My general approach to start-up expenses is pragmatic. I don’t care if something is used or looks like shit or isn’t hyper-efficient from the get go. Initially, the brewery just has to function well enough to make beer that meets reasonable standards for quality while being a decent place to work and visit. The basics.
But what are “reasonable standards”? Some would argue that a brewery couldn’t meet “reasonable standards” of quality without a laundry list of items that others would consider decadent, sinful luxuries.
I, for instance, consider a 3-vessel brewing system an unholy luxury, but there are oodles of start-ups that feel a need to have 3 and 4 vessel systems. Some people consider a North American made brewing system an absolute necessity; I do not. Hell, some people see sloped floors as a luxury (and there are large, successful breweries with floors that are goddamn stinking pietri dishes of multi-colored molds and fungi who still make excellent beer, so clearly it can be done), but I do not consider sloped floors a luxury. And that will end up costing me over $50,000.
So each day, I have to decide what standard I can set with the budget I have. Rest assured, it is not an excessively high standard. A grain silo, more sloped floor space, a third 30 bbl fermenter, a spent grain removal system, a separate mash mixer, a well-equipped lab, a decently sized pilot brewing system, and a tasting room cold box are all items I’ve said “no” or “maybe” to recently because of budget concerns.
The absence of those things will impact the consumer experience in one way or another. I could afford all of them if I’d raised twice as much money. But I didn’t.
So when you see me launch the Modern Times Kickstarter campaign, it will be those kinds of things that generous donors will be asked to finance. Things that will make their experience of the beer and the brewery better. Because whatever those things are, I can’t afford them right now.
On Dec 3, 2012 -
Work on Modern Times has finally gotten to the point where it makes sense for me to start offering regular progress updates. Now that I have a building, there’s more or less a defined series of steps between here and opening day. That is a good thing.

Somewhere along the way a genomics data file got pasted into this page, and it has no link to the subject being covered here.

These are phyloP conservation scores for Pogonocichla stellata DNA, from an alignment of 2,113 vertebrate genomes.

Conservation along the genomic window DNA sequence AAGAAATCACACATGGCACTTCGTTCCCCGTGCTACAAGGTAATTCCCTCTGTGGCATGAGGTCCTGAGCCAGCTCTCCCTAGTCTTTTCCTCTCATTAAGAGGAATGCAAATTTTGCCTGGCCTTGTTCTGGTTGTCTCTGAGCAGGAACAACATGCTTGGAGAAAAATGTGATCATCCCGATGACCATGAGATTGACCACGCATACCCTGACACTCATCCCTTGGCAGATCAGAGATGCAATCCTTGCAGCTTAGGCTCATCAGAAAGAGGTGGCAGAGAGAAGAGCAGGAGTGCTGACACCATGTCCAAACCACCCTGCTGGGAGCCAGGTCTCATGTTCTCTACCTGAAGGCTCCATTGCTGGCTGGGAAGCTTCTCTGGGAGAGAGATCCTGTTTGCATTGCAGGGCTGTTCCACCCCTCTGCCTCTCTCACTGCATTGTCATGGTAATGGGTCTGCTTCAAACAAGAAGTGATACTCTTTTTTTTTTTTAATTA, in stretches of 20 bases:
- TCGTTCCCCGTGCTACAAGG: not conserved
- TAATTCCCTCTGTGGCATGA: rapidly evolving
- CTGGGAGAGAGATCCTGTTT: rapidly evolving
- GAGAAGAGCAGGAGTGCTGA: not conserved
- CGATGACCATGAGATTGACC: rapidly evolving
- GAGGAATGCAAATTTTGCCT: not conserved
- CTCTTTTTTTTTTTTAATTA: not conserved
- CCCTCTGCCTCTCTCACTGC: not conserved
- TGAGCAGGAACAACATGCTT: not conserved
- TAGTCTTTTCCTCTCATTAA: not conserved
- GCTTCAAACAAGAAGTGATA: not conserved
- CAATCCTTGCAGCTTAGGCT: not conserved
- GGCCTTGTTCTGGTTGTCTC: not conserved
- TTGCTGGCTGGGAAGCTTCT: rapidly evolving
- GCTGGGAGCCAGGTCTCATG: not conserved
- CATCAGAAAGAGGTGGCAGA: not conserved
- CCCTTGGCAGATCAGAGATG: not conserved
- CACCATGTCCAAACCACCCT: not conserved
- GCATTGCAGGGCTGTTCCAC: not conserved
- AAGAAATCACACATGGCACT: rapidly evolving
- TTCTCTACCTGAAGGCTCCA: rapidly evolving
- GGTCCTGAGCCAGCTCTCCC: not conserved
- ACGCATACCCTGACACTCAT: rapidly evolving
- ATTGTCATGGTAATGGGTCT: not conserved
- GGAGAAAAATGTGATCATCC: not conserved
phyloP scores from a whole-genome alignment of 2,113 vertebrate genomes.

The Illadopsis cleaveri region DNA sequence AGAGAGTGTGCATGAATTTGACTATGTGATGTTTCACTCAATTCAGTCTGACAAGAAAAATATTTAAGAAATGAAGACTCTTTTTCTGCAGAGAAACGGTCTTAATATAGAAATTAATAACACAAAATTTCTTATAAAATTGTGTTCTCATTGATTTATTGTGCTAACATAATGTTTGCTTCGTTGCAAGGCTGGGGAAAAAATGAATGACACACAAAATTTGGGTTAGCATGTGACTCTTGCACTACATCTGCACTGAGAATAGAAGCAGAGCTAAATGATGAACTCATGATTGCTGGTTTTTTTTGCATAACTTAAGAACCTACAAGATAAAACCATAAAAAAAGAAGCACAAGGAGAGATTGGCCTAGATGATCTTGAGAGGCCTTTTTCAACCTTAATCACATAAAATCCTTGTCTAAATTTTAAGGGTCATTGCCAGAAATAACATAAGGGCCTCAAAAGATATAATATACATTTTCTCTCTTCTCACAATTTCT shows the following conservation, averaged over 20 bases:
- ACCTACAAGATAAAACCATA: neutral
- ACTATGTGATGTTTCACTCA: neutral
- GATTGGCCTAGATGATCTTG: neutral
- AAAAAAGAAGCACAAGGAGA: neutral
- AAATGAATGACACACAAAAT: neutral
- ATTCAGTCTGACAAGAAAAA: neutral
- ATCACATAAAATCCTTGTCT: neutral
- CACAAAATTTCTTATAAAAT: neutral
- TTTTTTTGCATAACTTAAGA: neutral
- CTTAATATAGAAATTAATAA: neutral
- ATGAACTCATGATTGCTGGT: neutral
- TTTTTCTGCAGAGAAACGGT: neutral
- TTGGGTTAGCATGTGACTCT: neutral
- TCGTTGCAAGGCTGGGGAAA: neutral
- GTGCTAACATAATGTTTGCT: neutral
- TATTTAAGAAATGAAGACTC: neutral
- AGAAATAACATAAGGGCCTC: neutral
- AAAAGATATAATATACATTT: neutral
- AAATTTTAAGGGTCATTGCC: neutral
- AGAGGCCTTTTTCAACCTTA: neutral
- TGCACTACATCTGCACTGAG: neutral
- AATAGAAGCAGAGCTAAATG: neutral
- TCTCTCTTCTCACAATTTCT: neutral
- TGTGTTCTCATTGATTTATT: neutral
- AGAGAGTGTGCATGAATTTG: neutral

For those of you familiar with the “I’m-starting-a-brewery” genre of blogging (and I am über-familiar, having read countless such blog posts as I ramped up this project), it’s pretty well-tread ground. So I’m going to take a slightly different approach. Rather than just updating you on the minutae of construction and licensing schedules, I’m going to dive a bit more deeply into one aspect of the process each Monday.
Today’s theme is beer, or rather, the absence of it. One of the remarkable and frustrating things about starting a brewery is that, for the most part, there’s very little beer involved.
Most of the issues I work on would be the same whether I were starting a brewery or a cardboard box factory. The first stages, fundraising and entity formation, have almost nothing to do with beer. An LLC is an LLC regardless of what it does, and money is money regardless of what it’s used for. So that was a solid 6 months during which beer was almost exclusively the provenance of my email exchanges with Mike, in which we’d hash out the recipes for the test batches he’d be brewing. That occupied about 2% of my time.
Finding a building was similar. There are the specific and somewhat exotic logistical requirements for a brewing facility (clear height, utilities, etc.), but every factory has certain needs. There was the small consideration of the tasting room but—other than occasionally asking myself, “Would anyone in their right mind come to this place for a beer?”—it wasn’t the driving force behind the location search. Finding a suitable, affordable building was far too difficult to be picky about things like ambiance or architecture. (Alright, maybe I was a little picky.)
Ordering the brewing system was probably the most beer related thing I’ve done yet, both because of the self-evident fact that it’s what we’ll make the beer with, but also because the details of the brewing system are driven in large part by beer style choices. Critical issues like lauter tun diameter, platform design, tank mix, port location, and a million others are driven by the kinds of beers that will be made on the system. (That these decisions also have many tens of thousands of dollars in immediate consequences adds some, uh, gravity to the process.) (Terrible, terrible pun.)